Module 1 (Experimental Track)

I created a section of track to experiment with various technologies and concepts.

  • Track Design
    1. Created a small track layout using XtrkCad with left, right and double slip switches as seen in the following image.

  • Foam Roadbed
    1. Attached foam to hollow core doors using PL300 Foamboard adhesive. While it certainly stuck the foam to the surface the glue didn’t flatten as much as I would have liked I won’t use that glue for the next section.
    2. Printed the track pages in full scale but only the pages that contained turnouts, as the others simply contained straight track and the distance from the edges allowed for straight lines to be drawn on the foam.
    3. Transfered the design by drawing straight lines and placing the printed layout on the foam with the first two turnouts as illustrated in the following images.


  • Embedding Turnout Switches
    1. Cut a piece of 1/8″ thick Baltic plywood larger than the Tortoise switch machine template, drilled holes, as indicated on the template. Using LN-907 Liquid Nails Extreme Heavy Duty adhesive glued the Tortoise switch machine to the plywood. Note the glue is permanent, so it is important the machine is correctly placed.
    2. Marked the turnout throw-bar center on foam, then using the Tortoise template drew a slightly larger rectangle. The Tortoise switch machine glued to the plywood can be seen beside the template and the outline of the hole to be made in the foam in the following images.
    3. Created the hole for the switch machine, as shown in the images below. Note the hole goes through the top side of the hollow door plywood surface.
    4. Used a Dremel tool to route out the depth of the thickness of the plywood and cut a slot for the Tortoise circuit board to protrude through the bottom plywood surface, as shown in the image below. Applied a bead of glue onto the lip and set the switch machine into the hole making sure the cross markings on the plywood aligned with the marks on the foam.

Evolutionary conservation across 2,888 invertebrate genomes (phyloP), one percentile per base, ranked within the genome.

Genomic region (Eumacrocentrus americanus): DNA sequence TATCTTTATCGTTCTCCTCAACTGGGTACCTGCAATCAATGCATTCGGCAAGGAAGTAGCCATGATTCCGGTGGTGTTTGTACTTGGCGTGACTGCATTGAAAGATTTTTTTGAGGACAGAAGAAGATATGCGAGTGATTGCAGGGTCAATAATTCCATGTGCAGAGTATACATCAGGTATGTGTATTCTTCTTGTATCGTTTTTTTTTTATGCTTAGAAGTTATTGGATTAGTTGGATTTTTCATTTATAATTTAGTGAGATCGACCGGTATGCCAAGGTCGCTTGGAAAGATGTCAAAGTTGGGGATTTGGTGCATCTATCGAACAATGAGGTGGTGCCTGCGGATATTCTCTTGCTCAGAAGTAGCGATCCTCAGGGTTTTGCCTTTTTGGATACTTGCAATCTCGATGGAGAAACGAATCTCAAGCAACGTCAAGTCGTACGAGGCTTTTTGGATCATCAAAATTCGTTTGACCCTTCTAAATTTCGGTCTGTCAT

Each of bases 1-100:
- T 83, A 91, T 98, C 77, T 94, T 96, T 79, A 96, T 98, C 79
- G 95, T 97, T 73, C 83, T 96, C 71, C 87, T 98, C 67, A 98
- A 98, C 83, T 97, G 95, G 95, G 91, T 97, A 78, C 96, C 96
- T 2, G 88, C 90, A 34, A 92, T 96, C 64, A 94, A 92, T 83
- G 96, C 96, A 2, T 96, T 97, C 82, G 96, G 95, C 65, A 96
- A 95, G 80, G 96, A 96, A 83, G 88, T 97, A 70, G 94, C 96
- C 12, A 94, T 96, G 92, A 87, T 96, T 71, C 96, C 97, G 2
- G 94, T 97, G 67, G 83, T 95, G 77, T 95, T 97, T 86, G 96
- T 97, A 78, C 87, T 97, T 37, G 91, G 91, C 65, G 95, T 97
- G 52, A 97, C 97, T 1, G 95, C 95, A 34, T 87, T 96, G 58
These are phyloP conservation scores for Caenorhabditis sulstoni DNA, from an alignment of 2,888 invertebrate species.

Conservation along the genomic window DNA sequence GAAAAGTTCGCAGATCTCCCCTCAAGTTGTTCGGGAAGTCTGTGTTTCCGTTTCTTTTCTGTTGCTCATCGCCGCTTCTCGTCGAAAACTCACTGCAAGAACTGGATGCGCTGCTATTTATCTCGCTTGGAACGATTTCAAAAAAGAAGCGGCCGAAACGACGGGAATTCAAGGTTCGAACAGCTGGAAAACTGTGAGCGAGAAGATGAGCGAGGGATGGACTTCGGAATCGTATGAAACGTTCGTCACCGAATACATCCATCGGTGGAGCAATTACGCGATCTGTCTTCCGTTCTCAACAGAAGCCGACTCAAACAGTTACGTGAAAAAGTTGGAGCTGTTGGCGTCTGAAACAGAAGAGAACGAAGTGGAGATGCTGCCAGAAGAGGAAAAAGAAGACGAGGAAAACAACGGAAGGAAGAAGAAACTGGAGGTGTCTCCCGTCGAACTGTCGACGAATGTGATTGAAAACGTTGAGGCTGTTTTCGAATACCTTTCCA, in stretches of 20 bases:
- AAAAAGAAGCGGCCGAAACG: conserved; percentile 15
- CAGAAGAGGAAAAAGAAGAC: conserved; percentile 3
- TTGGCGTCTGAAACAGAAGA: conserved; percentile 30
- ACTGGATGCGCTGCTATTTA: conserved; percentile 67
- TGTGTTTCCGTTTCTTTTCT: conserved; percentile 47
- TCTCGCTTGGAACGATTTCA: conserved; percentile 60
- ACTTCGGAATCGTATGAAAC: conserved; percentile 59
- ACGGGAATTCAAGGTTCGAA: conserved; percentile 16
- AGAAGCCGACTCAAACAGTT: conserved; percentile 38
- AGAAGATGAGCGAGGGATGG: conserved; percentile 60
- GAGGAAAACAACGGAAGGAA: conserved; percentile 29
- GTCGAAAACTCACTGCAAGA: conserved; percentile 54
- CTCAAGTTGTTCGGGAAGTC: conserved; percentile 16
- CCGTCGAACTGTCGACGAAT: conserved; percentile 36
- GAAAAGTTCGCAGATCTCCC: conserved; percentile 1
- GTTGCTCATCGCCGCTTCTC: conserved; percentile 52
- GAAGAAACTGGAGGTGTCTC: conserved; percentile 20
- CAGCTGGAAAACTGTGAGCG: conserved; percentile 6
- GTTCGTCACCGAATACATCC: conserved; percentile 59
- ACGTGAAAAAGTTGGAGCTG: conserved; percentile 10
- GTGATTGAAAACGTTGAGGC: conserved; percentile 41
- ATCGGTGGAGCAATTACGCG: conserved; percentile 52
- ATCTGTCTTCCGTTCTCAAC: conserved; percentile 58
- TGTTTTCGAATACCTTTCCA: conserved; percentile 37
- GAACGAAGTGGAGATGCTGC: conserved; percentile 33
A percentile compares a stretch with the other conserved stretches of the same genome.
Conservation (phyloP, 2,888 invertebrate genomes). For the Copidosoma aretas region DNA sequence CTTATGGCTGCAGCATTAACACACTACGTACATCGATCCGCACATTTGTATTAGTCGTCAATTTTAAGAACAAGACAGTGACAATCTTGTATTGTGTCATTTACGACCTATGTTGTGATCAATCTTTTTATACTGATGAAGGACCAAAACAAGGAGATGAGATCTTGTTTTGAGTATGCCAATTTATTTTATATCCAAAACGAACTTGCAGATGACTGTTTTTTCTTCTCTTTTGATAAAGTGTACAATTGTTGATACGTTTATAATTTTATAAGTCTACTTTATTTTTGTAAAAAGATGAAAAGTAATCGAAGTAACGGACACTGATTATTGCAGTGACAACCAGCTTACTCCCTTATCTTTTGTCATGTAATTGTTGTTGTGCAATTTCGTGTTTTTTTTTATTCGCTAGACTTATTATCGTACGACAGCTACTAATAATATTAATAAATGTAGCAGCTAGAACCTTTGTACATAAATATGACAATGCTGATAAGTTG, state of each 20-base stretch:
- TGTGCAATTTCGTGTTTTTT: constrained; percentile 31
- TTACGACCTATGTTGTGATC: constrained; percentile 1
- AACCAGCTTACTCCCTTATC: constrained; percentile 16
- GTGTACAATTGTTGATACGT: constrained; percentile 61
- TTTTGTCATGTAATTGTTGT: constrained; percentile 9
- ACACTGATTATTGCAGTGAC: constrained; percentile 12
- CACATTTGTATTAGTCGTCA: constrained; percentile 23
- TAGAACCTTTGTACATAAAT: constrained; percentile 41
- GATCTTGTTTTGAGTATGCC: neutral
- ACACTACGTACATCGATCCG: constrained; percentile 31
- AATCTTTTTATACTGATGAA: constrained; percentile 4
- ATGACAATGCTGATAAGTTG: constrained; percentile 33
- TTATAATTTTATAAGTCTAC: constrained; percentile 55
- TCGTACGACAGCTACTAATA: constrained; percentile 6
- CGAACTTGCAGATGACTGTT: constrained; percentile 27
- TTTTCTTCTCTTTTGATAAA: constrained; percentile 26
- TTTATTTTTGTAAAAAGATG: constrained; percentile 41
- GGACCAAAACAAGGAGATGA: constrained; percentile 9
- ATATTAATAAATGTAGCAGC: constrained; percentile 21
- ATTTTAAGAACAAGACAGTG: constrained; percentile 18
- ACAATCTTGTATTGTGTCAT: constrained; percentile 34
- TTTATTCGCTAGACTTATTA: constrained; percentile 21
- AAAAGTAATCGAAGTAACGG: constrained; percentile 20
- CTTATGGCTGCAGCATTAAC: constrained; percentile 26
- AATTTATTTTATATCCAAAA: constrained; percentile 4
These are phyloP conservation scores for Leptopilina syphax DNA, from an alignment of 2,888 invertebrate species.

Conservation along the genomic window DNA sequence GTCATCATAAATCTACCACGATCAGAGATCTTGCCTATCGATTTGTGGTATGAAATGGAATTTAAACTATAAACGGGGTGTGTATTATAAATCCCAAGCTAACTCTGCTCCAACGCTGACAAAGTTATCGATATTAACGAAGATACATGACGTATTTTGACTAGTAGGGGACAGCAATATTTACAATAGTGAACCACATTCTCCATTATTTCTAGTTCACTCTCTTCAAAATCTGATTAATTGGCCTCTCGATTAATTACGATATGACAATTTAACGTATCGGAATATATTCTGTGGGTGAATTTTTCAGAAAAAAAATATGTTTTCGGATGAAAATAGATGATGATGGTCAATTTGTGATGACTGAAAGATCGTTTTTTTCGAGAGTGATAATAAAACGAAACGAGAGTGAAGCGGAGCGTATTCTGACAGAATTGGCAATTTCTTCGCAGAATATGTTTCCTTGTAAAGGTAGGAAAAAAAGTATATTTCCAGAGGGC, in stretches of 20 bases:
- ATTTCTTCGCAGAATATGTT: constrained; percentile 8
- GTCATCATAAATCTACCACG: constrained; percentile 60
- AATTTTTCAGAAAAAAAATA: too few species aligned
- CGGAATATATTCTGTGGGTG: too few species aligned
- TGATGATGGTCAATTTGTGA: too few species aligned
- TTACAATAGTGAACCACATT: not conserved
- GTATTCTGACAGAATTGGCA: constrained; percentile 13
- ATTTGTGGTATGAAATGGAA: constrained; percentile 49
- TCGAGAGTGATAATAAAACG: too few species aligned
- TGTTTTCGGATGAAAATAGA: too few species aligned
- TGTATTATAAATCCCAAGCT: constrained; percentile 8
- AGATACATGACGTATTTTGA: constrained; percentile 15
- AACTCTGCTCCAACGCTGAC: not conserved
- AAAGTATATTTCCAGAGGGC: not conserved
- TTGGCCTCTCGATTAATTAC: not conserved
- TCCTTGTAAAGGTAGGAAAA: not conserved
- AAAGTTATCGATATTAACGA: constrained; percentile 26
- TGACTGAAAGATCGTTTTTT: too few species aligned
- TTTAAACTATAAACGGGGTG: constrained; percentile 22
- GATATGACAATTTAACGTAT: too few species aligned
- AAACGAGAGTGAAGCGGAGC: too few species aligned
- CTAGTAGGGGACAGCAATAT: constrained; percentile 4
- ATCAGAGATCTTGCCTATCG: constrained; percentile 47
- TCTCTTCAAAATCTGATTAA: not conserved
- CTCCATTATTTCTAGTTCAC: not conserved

• Cork Roadbed
    1. Using Liquid Nails Extreme Heavy Duty adhesive glued the cork roadbed onto the foam using the straight lines previously drawn as guides and the turnouts as templates for custom cut cork. An inexpensive blade coffee grinder was used to create small crumbles that were used the fill the gaps between some of the cork pieces. Carpenters glue covered the crumbles and after it dried the surface was leveled with coarse sandpaper. The results can be seen in the following picture.

  • RFID Reader
    1. The hole in the cork on the left in the image above was cut slightly larger than the RFID reader. To ensure the top of the RFID reader was flush with the cork a small amount of the foam was removed. While there are PC boards available to mount the RFID reader on wires were simply solder to the appropriate pins and threaded through a 1/8″ hole under the RFID reader. The space around the RFID reader was filled in with ground cork and carpenter’s glue.
    2. As it is advisable to not have long pieces of rail that might interfere with the RFID reader the turnout, which was glued the cork roadbed with Gorilla glue the section shown has insulated joiners.
    3. To the immediate right of the RFID reader the two holes were drilled for the track power.
    4. The trough found further right was prepared for an IR sensor.

  • IR Sensor
    1. The IR sensor was placed in the trough and then covered with cork as well as ground cork with glue to fill in the spaces. To left of the sensor the RFID sensor visible below the track glued to the cork bed with Clear Gorilla Glue.

  • Track
    1. A number of section of flexible track and turnouts were also glued to the cork road bed using the Gorilla glue.

  • Wiring
    1. Rather than working from the bottom, and given the light weight of this section the unit was filliped over and the wiring completed. The 12 gauge wires (red/black) are the DCC bus which feeders are soldered to. The right side has the turnout wires and the left the sensor wiring.

  • In keeping with the nature of this module, after viewing many “how to ballast” I decided to try a small section of track
    1. I painted the track and road bed with a Behr Ultra (MQ2-39) Rare Wood latex paint
    2. Used Mod Podge full strength on the shoulders and sprinkled on the ballast
    3. Filled in the ballast on the top surface
    4. Spritzed the ballast with 50% isopropyl alcohol
    5. Used a pipette to cover the ballast with 50% Mod Podge solution

ballast  ballast